By Brooke Schultz
Washington College has plans to roll out two new science-based academic programs over the next few years, said President Kurt Landgraf in an interview with The Elm.
The programs will be a Master’s in Environmental Leadership and an undergraduate pre-health initiative.
These were developed to key into the “value proposition” of the College, Landgraf said.
“I’m still new enough here that I can be objective about this—we have so many really good things to offer people here, but we need to make sure that we don’t just use financial incentives. We need to make students understand the value that we have here. The centers—the Rose O’Neill [Literary House], the Starr Center [for the Study of the American Experience]; the fact that we have a [spot] on the Chester River, the center for environmental sciences.”
These two programs, he said, will be an addition to that list.
Landgraf takes no credit for the idea of a pre-health program, which he said was brought forth by Board of Visitors and Governors member Dr. Robert Snyderman, chancellor emeritus from Duke University.
“He wants us to provide the opportunity for all the health sciences, not just pre-med. We have the faculty here; we can really develop a terrific program. We have all these partnerships that you’re aware of—with Georgetown, Duke, other places,” he said.
For the Master’s in Environmental Leadership, on the other hand, he said, “The idea of combining our outstanding environmental science programs with our outstanding business programs, because of my background, I’m going to take a little bit of credit for.”
Landgraf said that the idea of offering a Master’s program again—which the College historically has had, but phased out—has been well-received from the campus community.
The programs will, and must be, coordinated with Provost Patrice DiQuinzio and the faculty, Landgraf said.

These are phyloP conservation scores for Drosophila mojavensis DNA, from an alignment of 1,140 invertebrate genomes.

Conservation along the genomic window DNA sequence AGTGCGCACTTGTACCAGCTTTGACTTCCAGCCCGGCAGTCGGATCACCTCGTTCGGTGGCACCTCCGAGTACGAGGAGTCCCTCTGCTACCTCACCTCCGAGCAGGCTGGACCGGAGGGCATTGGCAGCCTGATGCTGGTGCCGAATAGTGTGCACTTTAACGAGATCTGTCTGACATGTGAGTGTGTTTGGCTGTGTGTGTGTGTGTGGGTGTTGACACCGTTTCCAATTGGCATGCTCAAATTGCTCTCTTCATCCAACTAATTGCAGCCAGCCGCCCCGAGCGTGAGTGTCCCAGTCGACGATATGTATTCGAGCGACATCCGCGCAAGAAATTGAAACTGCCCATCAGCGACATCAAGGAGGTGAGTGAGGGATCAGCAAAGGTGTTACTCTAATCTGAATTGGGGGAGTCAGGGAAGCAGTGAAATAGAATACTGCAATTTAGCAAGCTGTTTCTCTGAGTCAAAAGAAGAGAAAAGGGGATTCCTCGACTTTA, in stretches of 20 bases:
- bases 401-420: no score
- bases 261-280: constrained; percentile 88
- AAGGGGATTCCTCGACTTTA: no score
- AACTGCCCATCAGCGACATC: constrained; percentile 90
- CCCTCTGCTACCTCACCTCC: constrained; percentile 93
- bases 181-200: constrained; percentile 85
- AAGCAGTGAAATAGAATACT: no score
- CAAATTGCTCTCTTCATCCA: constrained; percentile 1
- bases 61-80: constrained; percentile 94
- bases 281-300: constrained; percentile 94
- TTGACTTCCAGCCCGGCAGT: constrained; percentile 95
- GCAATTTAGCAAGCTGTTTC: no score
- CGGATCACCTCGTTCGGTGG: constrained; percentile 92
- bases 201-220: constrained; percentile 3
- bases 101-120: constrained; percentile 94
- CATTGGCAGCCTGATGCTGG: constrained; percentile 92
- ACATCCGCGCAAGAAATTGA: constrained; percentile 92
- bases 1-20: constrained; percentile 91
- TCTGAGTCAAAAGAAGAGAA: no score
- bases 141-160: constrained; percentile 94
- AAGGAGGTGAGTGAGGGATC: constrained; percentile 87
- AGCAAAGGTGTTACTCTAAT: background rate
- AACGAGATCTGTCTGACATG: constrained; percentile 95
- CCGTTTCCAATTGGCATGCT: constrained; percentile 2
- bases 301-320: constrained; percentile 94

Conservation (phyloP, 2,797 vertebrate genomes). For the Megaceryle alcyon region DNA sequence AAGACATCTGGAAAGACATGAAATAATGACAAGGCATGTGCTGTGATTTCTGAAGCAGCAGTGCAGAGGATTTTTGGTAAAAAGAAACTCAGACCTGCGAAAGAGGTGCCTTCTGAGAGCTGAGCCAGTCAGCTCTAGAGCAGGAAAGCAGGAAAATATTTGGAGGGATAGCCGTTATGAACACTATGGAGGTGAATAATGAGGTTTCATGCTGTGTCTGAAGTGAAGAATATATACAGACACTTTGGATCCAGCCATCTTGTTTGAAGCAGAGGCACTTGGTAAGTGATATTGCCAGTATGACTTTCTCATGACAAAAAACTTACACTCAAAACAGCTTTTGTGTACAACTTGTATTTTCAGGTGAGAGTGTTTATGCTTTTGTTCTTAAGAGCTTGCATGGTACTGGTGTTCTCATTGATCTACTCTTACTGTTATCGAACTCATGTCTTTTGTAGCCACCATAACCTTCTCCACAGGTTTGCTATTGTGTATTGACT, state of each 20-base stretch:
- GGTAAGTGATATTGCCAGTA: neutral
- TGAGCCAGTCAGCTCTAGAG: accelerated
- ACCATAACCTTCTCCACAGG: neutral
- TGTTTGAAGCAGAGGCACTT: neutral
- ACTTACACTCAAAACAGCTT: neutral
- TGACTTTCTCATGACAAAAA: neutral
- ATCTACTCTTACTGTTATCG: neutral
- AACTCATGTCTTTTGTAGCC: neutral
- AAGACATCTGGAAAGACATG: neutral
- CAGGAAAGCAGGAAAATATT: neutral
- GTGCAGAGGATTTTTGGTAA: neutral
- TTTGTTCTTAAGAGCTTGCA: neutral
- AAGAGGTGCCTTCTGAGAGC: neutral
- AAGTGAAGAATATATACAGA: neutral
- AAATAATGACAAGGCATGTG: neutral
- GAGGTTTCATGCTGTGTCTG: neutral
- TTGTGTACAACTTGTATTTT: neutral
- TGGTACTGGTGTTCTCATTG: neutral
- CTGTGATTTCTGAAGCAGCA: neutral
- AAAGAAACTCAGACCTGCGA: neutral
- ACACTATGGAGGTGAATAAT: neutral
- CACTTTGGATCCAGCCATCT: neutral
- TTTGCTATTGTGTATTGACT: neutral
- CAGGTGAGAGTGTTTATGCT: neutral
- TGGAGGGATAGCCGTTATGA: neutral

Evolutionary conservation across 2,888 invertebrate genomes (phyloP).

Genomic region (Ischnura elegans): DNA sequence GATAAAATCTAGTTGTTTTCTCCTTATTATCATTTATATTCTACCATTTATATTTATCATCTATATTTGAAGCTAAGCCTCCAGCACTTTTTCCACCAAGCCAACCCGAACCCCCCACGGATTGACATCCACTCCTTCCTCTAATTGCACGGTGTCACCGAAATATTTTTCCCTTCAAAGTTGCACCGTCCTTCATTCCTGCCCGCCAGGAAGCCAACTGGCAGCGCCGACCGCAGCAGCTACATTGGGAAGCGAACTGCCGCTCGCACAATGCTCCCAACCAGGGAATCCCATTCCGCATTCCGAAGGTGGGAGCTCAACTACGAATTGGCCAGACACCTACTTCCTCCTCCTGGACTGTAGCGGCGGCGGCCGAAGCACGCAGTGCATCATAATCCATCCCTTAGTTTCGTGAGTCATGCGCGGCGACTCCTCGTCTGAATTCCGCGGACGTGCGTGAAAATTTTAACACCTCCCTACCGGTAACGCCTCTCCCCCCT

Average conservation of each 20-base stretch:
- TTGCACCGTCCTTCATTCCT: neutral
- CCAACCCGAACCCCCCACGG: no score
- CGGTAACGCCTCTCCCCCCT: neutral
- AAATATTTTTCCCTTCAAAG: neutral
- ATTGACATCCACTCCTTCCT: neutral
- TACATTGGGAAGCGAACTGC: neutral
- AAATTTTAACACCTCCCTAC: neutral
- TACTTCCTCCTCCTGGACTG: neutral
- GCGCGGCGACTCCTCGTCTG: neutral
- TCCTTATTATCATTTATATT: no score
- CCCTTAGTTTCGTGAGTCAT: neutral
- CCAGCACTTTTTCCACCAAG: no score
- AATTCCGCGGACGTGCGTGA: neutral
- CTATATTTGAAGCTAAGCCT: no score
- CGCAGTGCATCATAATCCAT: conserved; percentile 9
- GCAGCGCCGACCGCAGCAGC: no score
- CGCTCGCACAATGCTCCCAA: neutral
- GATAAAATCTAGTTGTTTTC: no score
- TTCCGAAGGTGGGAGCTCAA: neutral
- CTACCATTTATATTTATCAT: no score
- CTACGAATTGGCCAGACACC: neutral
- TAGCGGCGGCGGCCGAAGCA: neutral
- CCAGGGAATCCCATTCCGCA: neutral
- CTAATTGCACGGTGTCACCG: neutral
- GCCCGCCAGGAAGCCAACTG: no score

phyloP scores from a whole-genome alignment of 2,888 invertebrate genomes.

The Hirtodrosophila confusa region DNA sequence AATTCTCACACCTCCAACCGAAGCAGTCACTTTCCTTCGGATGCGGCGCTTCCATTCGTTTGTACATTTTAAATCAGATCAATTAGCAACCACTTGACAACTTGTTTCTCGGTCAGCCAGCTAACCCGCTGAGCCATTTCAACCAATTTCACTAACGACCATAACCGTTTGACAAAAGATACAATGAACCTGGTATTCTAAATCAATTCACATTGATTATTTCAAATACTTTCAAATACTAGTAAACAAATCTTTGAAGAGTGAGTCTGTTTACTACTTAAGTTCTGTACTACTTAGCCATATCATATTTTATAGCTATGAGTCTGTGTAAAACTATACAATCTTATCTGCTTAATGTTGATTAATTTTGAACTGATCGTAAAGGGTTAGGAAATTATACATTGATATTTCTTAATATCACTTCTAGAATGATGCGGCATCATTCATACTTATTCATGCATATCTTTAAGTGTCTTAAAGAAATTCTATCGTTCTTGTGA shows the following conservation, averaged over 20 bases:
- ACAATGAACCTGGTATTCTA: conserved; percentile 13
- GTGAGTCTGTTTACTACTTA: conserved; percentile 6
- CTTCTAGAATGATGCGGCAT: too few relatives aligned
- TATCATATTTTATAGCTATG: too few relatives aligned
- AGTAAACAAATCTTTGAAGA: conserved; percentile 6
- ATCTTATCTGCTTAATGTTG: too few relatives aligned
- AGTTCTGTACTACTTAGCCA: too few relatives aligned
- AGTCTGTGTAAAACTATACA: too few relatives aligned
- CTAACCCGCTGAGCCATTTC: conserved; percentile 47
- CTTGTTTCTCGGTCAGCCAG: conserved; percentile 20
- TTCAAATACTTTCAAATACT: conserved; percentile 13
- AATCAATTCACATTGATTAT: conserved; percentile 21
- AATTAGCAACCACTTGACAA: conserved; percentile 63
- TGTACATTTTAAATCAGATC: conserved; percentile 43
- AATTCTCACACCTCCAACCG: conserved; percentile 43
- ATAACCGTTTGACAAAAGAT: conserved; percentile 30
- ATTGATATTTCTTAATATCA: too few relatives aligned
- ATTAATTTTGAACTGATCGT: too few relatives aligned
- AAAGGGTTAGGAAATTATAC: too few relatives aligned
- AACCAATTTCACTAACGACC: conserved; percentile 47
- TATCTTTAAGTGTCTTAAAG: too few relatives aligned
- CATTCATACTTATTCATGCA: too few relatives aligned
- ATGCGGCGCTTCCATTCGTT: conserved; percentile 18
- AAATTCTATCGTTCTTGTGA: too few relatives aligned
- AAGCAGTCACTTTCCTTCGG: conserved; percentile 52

“It’s very important. I’ve already had my first set of meetings with significant faculty folks and the provost on this Environmental Leadership [program] and they’re very excited about it,” he said. “The faculty is already very interested in this undergraduate program in the pre-health sciences. Those are two areas I think will differentiate us.”
Landgraf said his goal is to have the programs “up and operational” in two years, in a “meaningful way.”
The initiatives were brought forth to the Board last Saturday as a way to let them know “some of the things we’re trying to do to change the value proposition for the College and some of our strategic initiatives,” he said.
For the students still early into their education, Landgraf said that there’s a possibility they would be able to take advantage of these programs while they were still enrolled at WC.
“I think we can move both of these programs quickly,” he said.
With a 61 percent discount rate for this year’s class, Landgraf said that the College cannot maintain the “kind of [financial initiatives] and support the faculty and students.”
“We know that we’re in a very competitive environment, in terms of liberal arts colleges, but we need to work hard at increasing the number of students that we have here,” he said.
These programs are a way to differentiate the College from other institutions, he said.
“I wouldn’t do it if I wasn’t excited about it,” he said. “I think it’s really a good idea. We have everything we need to make this into world class programs.”